It is a sad day in Canada. As of today our iconic coin, the penny, is no more.
Last spring the finance announced the demise of the penny when he introduced the budget.It took effect today.
“Pennies take up too much space on our dressers at home,” Mr. Flaherty told the House of Commons. “They take up far too much time for small businesses trying to grow and create jobs.”
The government estimated that every penny costs it about 1.6 cents to produce. Eliminating the penny’s production will reduce the government’s costs by about 11 million Canadian dollars a year.
This brings up my rant.
I am not enamoured with the penny. I just hate the way the goverment cuts things out because they deem it to be too expensive. Generally these cost savings for the government don't result in money freed up for other services we want. Instead we end up paying more for things that used to be covered by the government and the government spends the money on whatever it deems to be critical . . . like spending $1,000,000 to ship the Prime Minister's SUV to India for his visit last year, or & 750,000 for the Minister of Defense to use a military plane to fly to a fishing camp, or the former Minister of International Development to drink $ 26 freshly squeezed OJ whilst at meetings in London.
I am also annoyed by the argument given - "They take up far too much time for small businesses trying to grow and create jobs.”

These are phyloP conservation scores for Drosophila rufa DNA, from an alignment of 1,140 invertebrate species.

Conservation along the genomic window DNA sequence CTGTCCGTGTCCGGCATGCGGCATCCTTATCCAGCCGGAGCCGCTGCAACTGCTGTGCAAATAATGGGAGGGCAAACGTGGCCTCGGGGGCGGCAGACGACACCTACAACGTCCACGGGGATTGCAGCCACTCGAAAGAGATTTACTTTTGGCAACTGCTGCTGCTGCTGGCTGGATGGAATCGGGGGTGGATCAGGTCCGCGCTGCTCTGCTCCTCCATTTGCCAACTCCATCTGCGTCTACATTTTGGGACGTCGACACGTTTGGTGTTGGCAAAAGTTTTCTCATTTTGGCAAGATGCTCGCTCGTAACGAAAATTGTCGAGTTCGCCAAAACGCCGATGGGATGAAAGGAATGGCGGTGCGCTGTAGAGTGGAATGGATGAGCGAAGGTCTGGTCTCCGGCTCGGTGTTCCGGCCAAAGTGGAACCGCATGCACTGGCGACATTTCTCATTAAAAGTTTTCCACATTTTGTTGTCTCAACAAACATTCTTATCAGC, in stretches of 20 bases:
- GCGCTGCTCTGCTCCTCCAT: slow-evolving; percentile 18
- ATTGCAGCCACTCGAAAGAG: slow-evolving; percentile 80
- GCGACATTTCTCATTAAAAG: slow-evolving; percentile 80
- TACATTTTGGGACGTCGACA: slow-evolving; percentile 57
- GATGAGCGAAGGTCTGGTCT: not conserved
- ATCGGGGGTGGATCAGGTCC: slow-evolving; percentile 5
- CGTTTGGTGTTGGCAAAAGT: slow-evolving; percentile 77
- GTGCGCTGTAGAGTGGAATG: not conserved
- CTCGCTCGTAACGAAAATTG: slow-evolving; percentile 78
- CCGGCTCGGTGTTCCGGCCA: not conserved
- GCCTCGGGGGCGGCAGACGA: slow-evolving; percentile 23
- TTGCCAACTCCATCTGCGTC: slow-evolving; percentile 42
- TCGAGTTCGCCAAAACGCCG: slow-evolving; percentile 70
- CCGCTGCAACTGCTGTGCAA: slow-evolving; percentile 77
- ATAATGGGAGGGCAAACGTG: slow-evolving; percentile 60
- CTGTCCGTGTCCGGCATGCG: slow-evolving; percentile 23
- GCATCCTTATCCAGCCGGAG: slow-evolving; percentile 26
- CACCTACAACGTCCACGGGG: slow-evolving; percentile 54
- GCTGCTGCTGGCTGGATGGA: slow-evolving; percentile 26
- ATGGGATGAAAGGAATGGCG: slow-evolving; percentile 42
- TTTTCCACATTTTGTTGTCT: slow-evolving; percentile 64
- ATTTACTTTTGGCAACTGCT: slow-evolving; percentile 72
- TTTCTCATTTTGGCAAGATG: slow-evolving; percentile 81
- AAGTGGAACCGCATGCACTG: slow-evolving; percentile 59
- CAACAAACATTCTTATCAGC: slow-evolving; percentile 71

What pure, unadulterated crap!
Businesses are failing because cashiers are taking too long to count out change?
I seem to have missed the headlines about all of those businesses failing!
If anything a few cashiers might lose their jobs since they are no longer needed to provide change but the number would be so minuscule that it would hardly count.
Unfortunately people buy this nonsence: Costs savings - businesses save money - good for the the economy. MMM Good
We know what happens. When businesses save money they don't often expand and set up other businesses. More often than not the owners sock the money away in an effort to avoid paying taxes on it. The rich get richer and the rest of us just pay more and make do with less.
Recently it was reported that Canadian businesses were sitting on a mountain of cash - 500 billion dollars is a big mountain! This doesn't include the money in all of those off-shore accounts.
But back to the penny. The suggestion was that one would save money on some transactions since rounding would be involved. If something cost $ 1.04 it would now cost me $ 1.05. but wait - if something cost 1.02 it would be rounded down to $1.00 and I would save 2 cents.
That will help pay for my next bottle of wine needed to deaden the pain . . .
Simple math shows the fallacy of that argument - rounding up will happen more than rounding down. Consumers will pay more; in a sense a hidden tax.
Plus, I would hazard to guess that most business will adjust their prices so that individual cashiers aren't left trying to figure out 'do I round up or do I round down and where do I round to?' I used to teach rounding and can attest to the fact that this is a complex concept for some!
Again, the business owners bring in more money, the government saves money, and we pay.